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Things You Only Notice About The Fifth Element As An Adult

Sometimes, rewatching a favorite movie from childhood can ruin the film for you, and other times it only enhances the experience. Nearly every movie that's deemed "kid-friendly" has more than a few adult components hidden throughout to entertain parents watching. Whether it's animated Disney films that have a surprising level of darkness or movies like "The Fifth Element" that are made for adult and teen audiences alike, it's fun to rewatch and discover these moments later in life.

Despite its PG-13 rating, "The Fifth Element" has multiple adult themes and references that went over kids' heads back in 1997 when the movie debuted — and kids today are probably still stumped by a few scenes. The adult nature of the film is more blatant in some scenes than others, as several have a subtler touch. Additionally, the film boasts numerous pop culture references — including allusions to Prince — that were likely lost on kids at the time. Additionally, certain political and historical references that litter the movie might be a bit too nuanced for most kids to notice.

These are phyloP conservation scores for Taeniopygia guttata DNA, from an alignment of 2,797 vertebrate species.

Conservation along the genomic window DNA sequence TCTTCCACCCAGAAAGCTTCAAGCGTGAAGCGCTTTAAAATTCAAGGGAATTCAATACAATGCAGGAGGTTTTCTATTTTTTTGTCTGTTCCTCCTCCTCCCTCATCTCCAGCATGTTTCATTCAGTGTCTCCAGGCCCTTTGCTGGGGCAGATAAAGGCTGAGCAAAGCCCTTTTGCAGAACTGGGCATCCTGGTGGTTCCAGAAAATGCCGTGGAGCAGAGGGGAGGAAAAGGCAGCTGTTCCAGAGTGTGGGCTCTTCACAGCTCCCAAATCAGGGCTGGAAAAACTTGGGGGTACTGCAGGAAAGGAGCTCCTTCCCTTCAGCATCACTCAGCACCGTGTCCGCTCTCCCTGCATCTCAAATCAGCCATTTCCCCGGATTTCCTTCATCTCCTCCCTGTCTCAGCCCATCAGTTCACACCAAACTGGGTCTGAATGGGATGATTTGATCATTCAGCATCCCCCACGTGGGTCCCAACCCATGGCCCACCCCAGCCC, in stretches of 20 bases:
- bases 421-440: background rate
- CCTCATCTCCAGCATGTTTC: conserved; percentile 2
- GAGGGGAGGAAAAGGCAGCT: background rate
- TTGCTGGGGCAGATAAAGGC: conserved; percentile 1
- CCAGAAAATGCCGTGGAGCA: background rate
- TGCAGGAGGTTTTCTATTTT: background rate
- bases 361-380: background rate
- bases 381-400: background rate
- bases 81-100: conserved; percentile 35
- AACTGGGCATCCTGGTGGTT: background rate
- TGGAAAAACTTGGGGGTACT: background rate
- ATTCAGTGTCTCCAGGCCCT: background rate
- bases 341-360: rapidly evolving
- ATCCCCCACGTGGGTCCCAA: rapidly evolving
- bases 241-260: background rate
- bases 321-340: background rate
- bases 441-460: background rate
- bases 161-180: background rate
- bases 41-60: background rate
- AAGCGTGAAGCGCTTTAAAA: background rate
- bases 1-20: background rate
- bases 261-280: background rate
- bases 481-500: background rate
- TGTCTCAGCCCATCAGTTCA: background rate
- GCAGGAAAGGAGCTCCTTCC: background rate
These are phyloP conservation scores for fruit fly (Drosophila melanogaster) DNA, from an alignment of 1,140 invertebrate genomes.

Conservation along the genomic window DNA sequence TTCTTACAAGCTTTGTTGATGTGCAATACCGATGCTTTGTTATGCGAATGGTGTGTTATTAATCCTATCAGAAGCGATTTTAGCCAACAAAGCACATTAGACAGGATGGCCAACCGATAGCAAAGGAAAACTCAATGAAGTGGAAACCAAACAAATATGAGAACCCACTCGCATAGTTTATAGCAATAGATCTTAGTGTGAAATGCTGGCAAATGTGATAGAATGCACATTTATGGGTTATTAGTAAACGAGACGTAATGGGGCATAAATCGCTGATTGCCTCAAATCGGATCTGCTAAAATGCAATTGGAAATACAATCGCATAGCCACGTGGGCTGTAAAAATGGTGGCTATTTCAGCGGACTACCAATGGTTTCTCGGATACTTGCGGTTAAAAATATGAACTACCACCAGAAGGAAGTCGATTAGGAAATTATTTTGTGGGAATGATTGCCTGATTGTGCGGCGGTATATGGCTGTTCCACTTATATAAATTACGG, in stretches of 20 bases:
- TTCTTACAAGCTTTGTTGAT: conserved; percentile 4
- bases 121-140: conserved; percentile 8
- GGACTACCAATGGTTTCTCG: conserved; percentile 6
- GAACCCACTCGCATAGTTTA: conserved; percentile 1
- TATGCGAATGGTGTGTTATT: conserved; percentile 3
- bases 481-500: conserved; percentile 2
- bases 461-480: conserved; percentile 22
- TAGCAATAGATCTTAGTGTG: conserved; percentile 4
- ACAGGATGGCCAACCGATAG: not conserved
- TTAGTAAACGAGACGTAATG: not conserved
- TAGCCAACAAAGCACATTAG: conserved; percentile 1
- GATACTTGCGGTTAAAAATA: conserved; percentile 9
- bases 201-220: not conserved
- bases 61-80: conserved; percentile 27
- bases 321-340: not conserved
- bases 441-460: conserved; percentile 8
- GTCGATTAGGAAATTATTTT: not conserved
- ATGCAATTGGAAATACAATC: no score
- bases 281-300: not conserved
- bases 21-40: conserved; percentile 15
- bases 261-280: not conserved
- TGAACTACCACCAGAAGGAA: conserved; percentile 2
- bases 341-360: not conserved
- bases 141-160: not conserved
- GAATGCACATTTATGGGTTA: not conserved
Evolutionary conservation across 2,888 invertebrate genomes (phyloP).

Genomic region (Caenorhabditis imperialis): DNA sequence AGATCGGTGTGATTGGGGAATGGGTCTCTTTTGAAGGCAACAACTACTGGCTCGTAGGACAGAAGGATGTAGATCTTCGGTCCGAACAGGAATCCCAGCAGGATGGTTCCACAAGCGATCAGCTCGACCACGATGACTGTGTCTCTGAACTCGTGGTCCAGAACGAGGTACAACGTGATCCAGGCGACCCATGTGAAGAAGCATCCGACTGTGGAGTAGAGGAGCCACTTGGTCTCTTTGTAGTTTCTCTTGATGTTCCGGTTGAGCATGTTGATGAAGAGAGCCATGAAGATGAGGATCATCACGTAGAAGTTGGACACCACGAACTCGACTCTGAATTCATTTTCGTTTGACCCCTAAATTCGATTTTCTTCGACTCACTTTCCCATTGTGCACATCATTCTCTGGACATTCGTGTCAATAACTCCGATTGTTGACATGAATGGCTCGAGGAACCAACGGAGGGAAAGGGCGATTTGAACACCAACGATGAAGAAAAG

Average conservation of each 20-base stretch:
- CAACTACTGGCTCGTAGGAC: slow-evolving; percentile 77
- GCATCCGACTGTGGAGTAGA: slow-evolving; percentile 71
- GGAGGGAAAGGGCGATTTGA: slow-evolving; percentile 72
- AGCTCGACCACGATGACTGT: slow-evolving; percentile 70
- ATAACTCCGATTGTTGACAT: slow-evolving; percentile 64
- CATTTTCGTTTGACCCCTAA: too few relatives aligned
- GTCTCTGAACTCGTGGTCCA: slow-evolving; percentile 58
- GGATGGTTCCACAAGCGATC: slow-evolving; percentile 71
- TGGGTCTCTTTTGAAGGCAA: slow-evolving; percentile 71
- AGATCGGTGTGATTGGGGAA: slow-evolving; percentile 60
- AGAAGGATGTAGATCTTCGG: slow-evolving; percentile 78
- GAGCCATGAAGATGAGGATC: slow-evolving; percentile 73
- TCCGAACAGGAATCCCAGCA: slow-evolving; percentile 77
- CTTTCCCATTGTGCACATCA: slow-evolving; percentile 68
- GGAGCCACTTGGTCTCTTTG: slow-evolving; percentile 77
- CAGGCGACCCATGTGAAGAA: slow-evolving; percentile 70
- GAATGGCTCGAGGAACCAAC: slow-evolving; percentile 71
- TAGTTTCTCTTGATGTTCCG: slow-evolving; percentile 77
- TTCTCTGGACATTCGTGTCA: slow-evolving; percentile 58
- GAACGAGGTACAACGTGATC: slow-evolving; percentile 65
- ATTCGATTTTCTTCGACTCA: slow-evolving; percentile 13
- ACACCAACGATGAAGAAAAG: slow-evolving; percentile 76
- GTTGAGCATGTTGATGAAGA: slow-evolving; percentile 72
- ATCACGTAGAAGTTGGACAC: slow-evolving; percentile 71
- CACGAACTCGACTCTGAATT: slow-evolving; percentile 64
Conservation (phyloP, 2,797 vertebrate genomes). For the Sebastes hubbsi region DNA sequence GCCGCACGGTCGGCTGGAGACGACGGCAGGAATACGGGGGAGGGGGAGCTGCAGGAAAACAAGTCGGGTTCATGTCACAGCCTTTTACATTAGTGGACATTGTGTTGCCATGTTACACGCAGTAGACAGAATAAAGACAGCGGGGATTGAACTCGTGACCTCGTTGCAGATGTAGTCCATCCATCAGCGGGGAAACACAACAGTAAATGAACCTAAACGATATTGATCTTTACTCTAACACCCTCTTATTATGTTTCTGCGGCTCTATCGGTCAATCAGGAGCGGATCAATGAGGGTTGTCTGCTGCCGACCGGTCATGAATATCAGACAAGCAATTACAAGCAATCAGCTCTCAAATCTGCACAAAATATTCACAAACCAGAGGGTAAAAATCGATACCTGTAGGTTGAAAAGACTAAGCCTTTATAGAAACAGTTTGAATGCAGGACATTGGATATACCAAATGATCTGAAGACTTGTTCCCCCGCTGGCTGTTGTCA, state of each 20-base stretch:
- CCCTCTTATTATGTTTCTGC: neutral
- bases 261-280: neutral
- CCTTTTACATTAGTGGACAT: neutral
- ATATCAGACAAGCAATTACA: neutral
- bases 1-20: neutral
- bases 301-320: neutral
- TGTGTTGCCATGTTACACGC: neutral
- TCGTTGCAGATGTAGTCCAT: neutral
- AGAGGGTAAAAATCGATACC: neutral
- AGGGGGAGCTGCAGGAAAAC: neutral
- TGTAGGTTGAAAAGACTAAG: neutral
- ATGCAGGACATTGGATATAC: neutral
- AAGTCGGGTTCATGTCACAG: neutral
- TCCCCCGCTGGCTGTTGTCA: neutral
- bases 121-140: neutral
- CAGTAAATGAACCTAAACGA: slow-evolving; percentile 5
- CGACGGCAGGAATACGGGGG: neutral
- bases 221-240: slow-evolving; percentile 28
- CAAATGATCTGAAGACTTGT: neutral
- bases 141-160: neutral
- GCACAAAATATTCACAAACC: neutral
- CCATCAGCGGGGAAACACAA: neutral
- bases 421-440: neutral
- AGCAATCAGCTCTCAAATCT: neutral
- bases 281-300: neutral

Between not-so-obvious sex scenes, some consent discrepancies, and insidious political implications, did you catch these details when you were a kid watching "The Fifth Element"?

A sci-fi satire

Some of the best satire is done subtly enough for the audience to question whether or not they should take a movie at face value. The satirical elements in "The Fifth Element" are lowkey enough to stump its younger viewers, though most adults with an awareness of the sci-fi genre catch on pretty quickly to the movie's cheekier moments. From the absurd design of the Mondoshawan at the beginning of the film to the sci-fi homages sprinkled throughout, it's apparent that "The Fifth Element" doesn't take itself seriously — allowing audiences to have fun with their viewing experience.